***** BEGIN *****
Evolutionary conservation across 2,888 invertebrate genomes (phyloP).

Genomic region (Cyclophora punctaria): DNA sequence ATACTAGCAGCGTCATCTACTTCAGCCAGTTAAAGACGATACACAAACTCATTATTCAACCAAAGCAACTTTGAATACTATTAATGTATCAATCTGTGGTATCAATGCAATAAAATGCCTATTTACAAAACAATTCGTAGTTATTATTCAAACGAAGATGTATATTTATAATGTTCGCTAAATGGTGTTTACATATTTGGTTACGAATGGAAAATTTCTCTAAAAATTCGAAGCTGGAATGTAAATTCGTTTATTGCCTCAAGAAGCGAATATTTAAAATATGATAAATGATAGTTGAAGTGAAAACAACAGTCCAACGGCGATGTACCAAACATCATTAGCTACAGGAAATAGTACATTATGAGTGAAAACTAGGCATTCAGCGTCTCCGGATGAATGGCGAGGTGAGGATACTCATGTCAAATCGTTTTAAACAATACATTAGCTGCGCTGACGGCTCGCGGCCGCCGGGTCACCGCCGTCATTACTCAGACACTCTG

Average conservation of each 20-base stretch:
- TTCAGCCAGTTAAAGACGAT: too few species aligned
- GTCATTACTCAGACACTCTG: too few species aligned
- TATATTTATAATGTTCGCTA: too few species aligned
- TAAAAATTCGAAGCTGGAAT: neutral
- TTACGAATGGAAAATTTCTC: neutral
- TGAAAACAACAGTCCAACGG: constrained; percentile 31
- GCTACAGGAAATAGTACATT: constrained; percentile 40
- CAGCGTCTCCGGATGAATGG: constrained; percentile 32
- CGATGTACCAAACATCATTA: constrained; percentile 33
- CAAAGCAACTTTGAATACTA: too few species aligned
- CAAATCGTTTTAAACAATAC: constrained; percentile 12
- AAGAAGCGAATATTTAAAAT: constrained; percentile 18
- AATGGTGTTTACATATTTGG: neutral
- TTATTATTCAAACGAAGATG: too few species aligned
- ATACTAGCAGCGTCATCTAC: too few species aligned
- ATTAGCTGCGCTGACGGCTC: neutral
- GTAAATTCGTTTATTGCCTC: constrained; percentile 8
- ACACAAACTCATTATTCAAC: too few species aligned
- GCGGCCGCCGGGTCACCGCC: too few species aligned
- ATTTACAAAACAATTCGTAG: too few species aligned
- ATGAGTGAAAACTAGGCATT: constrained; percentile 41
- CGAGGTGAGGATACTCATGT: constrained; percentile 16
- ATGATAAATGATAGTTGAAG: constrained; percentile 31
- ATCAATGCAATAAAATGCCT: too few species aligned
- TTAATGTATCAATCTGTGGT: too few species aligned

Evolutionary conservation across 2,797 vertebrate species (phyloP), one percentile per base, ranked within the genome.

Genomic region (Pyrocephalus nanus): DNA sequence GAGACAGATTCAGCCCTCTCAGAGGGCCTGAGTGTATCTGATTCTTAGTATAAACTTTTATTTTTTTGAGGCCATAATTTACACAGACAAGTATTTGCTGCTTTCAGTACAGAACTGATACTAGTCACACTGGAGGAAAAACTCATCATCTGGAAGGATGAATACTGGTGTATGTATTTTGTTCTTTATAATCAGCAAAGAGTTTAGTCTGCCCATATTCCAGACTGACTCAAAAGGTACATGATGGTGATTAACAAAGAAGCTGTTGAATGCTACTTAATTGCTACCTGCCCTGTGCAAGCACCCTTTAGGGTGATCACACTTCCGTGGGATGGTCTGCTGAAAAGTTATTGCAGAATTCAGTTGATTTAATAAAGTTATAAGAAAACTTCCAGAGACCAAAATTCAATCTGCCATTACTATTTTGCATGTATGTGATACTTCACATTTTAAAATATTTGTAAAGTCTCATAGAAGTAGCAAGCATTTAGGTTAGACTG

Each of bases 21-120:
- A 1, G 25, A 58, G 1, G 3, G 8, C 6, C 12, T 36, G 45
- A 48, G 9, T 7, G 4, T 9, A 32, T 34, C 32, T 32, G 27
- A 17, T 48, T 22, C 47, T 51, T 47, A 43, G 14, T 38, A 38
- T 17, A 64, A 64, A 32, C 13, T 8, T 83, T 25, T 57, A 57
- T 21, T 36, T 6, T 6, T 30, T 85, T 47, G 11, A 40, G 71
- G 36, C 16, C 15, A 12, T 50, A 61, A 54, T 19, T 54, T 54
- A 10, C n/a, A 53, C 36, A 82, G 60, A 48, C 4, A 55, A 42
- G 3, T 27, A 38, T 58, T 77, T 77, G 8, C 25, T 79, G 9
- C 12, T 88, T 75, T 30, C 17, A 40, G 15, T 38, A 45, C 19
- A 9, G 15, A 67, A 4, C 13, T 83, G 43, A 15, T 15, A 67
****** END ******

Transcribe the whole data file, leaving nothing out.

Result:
Evolutionary conservation across 2,888 invertebrate genomes (phyloP).

Genomic region (Cyclophora punctaria): DNA sequence ATACTAGCAGCGTCATCTACTTCAGCCAGTTAAAGACGATACACAAACTCATTATTCAACCAAAGCAACTTTGAATACTATTAATGTATCAATCTGTGGTATCAATGCAATAAAATGCCTATTTACAAAACAATTCGTAGTTATTATTCAAACGAAGATGTATATTTATAATGTTCGCTAAATGGTGTTTACATATTTGGTTACGAATGGAAAATTTCTCTAAAAATTCGAAGCTGGAATGTAAATTCGTTTATTGCCTCAAGAAGCGAATATTTAAAATATGATAAATGATAGTTGAAGTGAAAACAACAGTCCAACGGCGATGTACCAAACATCATTAGCTACAGGAAATAGTACATTATGAGTGAAAACTAGGCATTCAGCGTCTCCGGATGAATGGCGAGGTGAGGATACTCATGTCAAATCGTTTTAAACAATACATTAGCTGCGCTGACGGCTCGCGGCCGCCGGGTCACCGCCGTCATTACTCAGACACTCTG

Average conservation of each 20-base stretch:
- TTCAGCCAGTTAAAGACGAT: too few species aligned
- GTCATTACTCAGACACTCTG: too few species aligned
- TATATTTATAATGTTCGCTA: too few species aligned
- TAAAAATTCGAAGCTGGAAT: neutral
- TTACGAATGGAAAATTTCTC: neutral
- TGAAAACAACAGTCCAACGG: constrained; percentile 31
- GCTACAGGAAATAGTACATT: constrained; percentile 40
- CAGCGTCTCCGGATGAATGG: constrained; percentile 32
- CGATGTACCAAACATCATTA: constrained; percentile 33
- CAAAGCAACTTTGAATACTA: too few species aligned
- CAAATCGTTTTAAACAATAC: constrained; percentile 12
- AAGAAGCGAATATTTAAAAT: constrained; percentile 18
- AATGGTGTTTACATATTTGG: neutral
- TTATTATTCAAACGAAGATG: too few species aligned
- ATACTAGCAGCGTCATCTAC: too few species aligned
- ATTAGCTGCGCTGACGGCTC: neutral
- GTAAATTCGTTTATTGCCTC: constrained; percentile 8
- ACACAAACTCATTATTCAAC: too few species aligned
- GCGGCCGCCGGGTCACCGCC: too few species aligned
- ATTTACAAAACAATTCGTAG: too few species aligned
- ATGAGTGAAAACTAGGCATT: constrained; percentile 41
- CGAGGTGAGGATACTCATGT: constrained; percentile 16
- ATGATAAATGATAGTTGAAG: constrained; percentile 31
- ATCAATGCAATAAAATGCCT: too few species aligned
- TTAATGTATCAATCTGTGGT: too few species aligned

Evolutionary conservation across 2,797 vertebrate species (phyloP), one percentile per base, ranked within the genome.

Genomic region (Pyrocephalus nanus): DNA sequence GAGACAGATTCAGCCCTCTCAGAGGGCCTGAGTGTATCTGATTCTTAGTATAAACTTTTATTTTTTTGAGGCCATAATTTACACAGACAAGTATTTGCTGCTTTCAGTACAGAACTGATACTAGTCACACTGGAGGAAAAACTCATCATCTGGAAGGATGAATACTGGTGTATGTATTTTGTTCTTTATAATCAGCAAAGAGTTTAGTCTGCCCATATTCCAGACTGACTCAAAAGGTACATGATGGTGATTAACAAAGAAGCTGTTGAATGCTACTTAATTGCTACCTGCCCTGTGCAAGCACCCTTTAGGGTGATCACACTTCCGTGGGATGGTCTGCTGAAAAGTTATTGCAGAATTCAGTTGATTTAATAAAGTTATAAGAAAACTTCCAGAGACCAAAATTCAATCTGCCATTACTATTTTGCATGTATGTGATACTTCACATTTTAAAATATTTGTAAAGTCTCATAGAAGTAGCAAGCATTTAGGTTAGACTG

Each of bases 21-120:
- A 1, G 25, A 58, G 1, G 3, G 8, C 6, C 12, T 36, G 45
- A 48, G 9, T 7, G 4, T 9, A 32, T 34, C 32, T 32, G 27
- A 17, T 48, T 22, C 47, T 51, T 47, A 43, G 14, T 38, A 38
- T 17, A 64, A 64, A 32, C 13, T 8, T 83, T 25, T 57, A 57
- T 21, T 36, T 6, T 6, T 30, T 85, T 47, G 11, A 40, G 71
- G 36, C 16, C 15, A 12, T 50, A 61, A 54, T 19, T 54, T 54
- A 10, C n/a, A 53, C 36, A 82, G 60, A 48, C 4, A 55, A 42
- G 3, T 27, A 38, T 58, T 77, T 77, G 8, C 25, T 79, G 9
- C 12, T 88, T 75, T 30, C 17, A 40, G 15, T 38, A 45, C 19
- A 9, G 15, A 67, A 4, C 13, T 83, G 43, A 15, T 15, A 67